The Securities and Exchange Board of India plans to revise rules on insider trading by executives after Parliament approves the Companies Bill, which would outlaw abusive stock market practices. "The minute the Companies Bill is approved, we will revise the insider trading regulations," a SEBI official said.
German Chancellor Angela Merkel sounded a cautionary note for the new year, warning that the euro zone remains in crisis, despite progress made, and that 2013 likely will be more challenging than last year. "For our prosperity and our cohesion, we need the right balance, we need the willingness to perform and social security for all," Merkel said. "The European sovereign-debt crisis shows how important this balance is."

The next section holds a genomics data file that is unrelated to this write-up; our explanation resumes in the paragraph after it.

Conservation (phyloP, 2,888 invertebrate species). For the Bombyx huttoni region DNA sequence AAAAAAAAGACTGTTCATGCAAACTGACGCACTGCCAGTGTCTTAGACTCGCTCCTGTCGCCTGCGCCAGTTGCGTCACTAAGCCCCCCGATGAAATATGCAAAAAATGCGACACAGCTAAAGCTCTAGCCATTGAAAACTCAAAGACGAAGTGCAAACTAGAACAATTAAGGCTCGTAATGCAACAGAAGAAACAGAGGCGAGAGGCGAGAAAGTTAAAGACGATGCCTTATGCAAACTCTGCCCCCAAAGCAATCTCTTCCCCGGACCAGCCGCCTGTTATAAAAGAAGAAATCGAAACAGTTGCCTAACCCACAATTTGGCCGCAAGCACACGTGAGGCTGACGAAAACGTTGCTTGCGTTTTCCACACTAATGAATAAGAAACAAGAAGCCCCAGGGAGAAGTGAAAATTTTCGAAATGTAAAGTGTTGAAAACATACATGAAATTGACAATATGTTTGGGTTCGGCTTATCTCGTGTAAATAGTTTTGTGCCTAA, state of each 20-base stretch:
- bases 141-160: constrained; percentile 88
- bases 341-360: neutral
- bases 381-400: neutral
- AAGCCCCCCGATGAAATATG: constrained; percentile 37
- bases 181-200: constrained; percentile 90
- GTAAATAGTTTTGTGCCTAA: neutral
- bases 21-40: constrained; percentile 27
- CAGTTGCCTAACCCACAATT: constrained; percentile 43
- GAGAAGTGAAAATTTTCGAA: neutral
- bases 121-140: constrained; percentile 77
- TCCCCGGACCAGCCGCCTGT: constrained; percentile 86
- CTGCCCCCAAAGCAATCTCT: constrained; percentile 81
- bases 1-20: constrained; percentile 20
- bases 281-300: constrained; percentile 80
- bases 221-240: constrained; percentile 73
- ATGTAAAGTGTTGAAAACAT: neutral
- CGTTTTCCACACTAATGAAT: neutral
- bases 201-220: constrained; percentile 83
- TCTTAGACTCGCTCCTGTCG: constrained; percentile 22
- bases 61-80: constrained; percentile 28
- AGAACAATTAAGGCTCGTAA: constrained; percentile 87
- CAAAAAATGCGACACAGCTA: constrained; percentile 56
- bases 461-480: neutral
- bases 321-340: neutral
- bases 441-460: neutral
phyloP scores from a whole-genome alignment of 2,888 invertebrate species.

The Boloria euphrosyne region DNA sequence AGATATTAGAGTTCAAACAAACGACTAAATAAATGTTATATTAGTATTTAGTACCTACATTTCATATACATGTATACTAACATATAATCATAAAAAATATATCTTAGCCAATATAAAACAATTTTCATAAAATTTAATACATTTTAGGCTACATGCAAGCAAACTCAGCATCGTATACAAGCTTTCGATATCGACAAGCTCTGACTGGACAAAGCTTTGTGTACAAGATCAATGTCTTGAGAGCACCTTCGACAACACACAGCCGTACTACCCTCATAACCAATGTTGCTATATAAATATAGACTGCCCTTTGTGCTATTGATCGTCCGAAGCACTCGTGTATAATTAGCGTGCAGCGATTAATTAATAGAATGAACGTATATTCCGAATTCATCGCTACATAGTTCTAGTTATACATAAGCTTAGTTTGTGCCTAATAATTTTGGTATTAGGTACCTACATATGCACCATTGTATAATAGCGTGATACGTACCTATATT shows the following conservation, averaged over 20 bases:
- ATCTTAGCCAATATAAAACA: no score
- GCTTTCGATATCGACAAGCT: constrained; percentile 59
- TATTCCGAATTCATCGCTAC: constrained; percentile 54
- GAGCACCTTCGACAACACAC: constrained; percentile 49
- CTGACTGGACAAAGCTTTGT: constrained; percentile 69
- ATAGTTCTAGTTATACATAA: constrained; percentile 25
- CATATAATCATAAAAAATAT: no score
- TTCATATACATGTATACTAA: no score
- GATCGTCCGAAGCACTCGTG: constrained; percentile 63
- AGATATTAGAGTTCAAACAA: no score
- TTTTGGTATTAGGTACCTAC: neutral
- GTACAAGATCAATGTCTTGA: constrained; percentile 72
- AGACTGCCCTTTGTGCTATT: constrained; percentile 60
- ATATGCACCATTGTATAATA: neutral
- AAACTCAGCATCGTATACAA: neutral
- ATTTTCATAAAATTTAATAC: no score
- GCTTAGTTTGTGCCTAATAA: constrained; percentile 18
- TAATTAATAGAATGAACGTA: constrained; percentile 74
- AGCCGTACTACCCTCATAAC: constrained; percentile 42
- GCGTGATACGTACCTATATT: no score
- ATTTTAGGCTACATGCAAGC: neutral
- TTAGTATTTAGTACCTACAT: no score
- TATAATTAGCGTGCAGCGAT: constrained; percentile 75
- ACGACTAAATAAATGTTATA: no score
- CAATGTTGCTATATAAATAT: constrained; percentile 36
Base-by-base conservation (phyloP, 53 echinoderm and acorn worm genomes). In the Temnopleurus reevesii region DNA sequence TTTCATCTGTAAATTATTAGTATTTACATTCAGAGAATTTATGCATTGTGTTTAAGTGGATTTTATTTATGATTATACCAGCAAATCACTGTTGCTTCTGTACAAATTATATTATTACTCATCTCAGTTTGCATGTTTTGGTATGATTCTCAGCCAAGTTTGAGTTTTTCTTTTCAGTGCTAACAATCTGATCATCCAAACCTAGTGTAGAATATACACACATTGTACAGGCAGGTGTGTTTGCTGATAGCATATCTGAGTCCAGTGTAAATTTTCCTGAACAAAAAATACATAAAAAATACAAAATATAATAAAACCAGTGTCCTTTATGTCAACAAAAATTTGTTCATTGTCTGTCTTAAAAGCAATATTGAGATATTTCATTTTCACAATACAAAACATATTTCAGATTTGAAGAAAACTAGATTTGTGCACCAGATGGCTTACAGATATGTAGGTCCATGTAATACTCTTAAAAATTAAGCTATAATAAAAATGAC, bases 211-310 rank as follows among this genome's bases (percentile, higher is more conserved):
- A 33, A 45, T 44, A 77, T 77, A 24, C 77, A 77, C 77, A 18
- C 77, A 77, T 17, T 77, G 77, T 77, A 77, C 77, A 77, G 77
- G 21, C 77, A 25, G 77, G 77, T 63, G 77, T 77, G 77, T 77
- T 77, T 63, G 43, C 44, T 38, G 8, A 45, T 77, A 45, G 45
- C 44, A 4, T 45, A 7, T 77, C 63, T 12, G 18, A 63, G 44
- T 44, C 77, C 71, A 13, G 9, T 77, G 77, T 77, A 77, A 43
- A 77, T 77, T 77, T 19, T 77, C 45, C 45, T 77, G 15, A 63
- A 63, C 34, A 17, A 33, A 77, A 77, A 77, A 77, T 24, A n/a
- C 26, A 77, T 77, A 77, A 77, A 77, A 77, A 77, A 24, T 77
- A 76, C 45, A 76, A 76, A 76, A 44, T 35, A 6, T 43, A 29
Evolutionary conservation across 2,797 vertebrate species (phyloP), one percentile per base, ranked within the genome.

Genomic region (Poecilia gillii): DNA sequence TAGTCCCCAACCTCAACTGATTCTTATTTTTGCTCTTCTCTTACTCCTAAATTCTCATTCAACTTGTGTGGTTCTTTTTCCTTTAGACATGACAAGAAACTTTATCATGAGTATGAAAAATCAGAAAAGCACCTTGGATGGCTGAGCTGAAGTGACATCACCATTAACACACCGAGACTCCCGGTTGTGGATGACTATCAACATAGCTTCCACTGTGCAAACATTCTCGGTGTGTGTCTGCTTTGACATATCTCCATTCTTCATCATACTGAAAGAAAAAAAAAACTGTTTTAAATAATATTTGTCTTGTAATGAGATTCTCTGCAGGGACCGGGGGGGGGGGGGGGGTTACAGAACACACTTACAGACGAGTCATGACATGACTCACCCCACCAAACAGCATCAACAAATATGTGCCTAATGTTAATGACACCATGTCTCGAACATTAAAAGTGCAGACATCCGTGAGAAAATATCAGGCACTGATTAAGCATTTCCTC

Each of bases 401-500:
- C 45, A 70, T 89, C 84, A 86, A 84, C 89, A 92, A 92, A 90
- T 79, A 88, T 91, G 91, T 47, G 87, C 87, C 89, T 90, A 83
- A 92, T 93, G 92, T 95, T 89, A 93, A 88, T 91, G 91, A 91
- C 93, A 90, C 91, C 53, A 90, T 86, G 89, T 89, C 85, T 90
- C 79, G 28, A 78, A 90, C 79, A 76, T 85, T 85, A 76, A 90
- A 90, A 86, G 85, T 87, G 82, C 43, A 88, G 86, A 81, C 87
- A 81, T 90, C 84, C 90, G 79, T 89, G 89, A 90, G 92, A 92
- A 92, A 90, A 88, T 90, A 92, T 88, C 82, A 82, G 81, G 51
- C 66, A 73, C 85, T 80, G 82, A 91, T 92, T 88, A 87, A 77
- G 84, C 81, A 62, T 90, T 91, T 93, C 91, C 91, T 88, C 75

Tougher accreditation standards, a ban on commission for some products and hourly fees for investment counseling are in order as UK rules for transparency among financial advisers take effect. "These changes are about making the cost of advice clearer, where else would you buy something without knowing in advance how much it costs?" Linda Woodall, head of investment intermediaries at the Financial Services Authority, wrote in an e-mail.
Government policies designed to revive India's economy appear to have produced results in manufacturing, with a purchasing managers' index rising to a six-month high in December. Separately, the ratings council Crisil predicted revenue growth of 11% to 13% for Indian companies in the latest quarter.